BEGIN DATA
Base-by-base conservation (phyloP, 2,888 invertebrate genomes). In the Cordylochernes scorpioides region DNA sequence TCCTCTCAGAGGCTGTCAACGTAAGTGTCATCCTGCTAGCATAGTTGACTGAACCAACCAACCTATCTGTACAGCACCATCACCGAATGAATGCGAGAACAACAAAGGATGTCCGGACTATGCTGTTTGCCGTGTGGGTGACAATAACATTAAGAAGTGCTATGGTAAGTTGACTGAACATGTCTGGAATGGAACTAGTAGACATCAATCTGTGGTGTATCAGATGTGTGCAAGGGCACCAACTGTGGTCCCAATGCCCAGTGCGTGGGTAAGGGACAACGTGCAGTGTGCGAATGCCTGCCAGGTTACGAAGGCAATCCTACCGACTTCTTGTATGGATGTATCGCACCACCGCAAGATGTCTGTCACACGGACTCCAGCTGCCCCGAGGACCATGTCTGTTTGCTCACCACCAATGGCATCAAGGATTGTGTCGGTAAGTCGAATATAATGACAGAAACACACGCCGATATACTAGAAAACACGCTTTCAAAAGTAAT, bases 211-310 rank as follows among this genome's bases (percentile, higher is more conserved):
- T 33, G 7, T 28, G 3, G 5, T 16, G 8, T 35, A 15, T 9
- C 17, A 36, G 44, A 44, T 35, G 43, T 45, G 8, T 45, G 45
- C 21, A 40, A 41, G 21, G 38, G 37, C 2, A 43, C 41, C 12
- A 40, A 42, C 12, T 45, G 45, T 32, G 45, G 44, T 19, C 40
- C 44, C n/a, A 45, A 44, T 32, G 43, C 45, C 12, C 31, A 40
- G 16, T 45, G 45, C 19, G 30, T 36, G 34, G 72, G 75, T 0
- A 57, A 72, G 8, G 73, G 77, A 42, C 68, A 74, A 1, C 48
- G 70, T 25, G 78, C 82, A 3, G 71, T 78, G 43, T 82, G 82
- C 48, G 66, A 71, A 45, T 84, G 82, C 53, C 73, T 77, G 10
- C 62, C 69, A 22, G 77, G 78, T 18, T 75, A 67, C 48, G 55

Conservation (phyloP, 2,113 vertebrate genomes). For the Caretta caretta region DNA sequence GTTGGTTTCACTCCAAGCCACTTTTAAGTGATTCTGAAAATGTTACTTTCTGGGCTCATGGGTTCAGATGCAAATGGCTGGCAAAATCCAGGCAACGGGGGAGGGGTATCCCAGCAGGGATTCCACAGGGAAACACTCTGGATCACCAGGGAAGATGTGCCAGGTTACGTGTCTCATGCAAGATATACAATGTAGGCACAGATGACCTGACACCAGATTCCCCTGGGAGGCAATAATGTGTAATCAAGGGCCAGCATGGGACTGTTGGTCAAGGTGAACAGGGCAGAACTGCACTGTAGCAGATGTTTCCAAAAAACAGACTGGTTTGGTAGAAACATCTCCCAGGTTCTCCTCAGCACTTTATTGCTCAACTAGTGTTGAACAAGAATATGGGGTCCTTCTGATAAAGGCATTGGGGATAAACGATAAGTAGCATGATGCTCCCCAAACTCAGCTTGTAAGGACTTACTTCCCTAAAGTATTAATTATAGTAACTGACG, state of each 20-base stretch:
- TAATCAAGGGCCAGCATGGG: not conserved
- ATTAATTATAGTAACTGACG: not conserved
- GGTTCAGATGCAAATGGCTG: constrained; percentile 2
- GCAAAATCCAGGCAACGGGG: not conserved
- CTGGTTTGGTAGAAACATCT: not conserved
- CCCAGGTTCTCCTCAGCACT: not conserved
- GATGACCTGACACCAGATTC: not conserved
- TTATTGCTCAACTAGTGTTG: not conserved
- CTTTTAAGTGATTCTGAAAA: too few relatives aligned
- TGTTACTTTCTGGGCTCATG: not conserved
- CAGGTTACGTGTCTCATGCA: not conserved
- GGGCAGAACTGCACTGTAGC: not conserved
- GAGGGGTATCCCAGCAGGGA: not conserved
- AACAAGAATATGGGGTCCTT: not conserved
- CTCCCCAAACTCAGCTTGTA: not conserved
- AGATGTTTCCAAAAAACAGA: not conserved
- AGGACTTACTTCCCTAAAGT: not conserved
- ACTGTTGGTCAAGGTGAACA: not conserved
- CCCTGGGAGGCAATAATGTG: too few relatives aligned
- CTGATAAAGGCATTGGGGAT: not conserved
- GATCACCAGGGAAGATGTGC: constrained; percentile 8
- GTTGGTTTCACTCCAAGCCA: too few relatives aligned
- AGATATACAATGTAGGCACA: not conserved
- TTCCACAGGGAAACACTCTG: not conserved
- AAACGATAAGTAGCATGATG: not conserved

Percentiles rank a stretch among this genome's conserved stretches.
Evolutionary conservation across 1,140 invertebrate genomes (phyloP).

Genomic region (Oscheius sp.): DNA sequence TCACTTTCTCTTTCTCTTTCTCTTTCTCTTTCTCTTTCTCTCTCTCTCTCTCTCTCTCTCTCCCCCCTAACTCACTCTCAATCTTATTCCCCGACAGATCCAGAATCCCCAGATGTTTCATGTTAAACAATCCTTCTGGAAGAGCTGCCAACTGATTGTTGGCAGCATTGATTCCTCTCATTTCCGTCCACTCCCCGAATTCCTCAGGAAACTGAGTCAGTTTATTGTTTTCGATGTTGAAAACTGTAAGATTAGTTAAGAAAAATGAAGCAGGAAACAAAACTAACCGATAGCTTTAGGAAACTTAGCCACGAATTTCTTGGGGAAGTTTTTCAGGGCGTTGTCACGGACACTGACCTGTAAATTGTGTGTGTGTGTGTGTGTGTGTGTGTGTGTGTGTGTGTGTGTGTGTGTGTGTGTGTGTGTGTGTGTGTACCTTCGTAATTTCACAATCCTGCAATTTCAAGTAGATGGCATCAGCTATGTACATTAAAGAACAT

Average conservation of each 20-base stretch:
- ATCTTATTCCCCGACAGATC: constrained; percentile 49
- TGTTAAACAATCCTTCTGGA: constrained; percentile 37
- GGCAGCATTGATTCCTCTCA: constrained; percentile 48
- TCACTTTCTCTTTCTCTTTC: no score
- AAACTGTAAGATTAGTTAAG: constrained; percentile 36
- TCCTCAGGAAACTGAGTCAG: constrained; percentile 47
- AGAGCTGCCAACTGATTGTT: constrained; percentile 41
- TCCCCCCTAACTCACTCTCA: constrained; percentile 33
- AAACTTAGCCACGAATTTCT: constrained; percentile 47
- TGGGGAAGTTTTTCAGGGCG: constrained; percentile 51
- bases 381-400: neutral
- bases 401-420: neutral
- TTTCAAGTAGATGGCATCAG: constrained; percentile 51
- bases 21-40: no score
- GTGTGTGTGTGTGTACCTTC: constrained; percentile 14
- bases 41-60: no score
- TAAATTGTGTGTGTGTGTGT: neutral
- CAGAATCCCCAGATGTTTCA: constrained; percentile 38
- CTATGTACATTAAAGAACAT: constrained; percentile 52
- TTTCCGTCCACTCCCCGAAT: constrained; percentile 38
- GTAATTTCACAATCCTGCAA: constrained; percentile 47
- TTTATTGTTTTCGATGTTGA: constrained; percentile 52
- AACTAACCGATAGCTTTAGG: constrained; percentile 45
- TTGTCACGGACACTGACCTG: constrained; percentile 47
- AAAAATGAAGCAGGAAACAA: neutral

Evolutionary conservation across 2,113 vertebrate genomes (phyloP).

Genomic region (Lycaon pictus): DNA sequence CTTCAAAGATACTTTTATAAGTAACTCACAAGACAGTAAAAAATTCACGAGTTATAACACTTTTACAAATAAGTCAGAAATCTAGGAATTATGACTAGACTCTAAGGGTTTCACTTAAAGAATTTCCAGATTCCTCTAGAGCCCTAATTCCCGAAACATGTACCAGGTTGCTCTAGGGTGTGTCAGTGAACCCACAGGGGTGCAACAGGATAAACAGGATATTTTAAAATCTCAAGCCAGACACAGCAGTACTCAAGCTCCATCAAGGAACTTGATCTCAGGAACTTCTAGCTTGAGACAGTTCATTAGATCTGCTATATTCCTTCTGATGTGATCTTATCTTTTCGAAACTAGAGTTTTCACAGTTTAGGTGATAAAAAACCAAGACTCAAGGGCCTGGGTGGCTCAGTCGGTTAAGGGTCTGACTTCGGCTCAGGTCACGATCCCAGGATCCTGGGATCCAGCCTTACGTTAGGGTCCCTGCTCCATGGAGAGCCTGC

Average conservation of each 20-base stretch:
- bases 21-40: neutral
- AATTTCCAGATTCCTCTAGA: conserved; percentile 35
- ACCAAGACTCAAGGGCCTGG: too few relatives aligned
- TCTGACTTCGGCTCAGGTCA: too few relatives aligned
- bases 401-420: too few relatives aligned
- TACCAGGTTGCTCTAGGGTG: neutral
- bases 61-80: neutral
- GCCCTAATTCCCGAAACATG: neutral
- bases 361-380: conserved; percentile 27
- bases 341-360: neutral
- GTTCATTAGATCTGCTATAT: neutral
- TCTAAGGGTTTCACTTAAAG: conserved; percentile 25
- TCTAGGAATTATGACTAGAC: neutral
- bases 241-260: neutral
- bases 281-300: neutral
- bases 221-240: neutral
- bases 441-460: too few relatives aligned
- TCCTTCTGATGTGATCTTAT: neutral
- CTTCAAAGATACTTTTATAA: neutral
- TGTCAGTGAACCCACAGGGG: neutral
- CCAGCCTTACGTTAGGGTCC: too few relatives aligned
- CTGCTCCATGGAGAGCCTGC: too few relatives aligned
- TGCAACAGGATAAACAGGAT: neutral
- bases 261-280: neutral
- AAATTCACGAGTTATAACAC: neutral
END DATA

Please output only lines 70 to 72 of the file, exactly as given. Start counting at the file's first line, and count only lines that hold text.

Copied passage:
- bases 21-40: neutral
- AATTTCCAGATTCCTCTAGA: conserved; percentile 35
- ACCAAGACTCAAGGGCCTGG: too few relatives aligned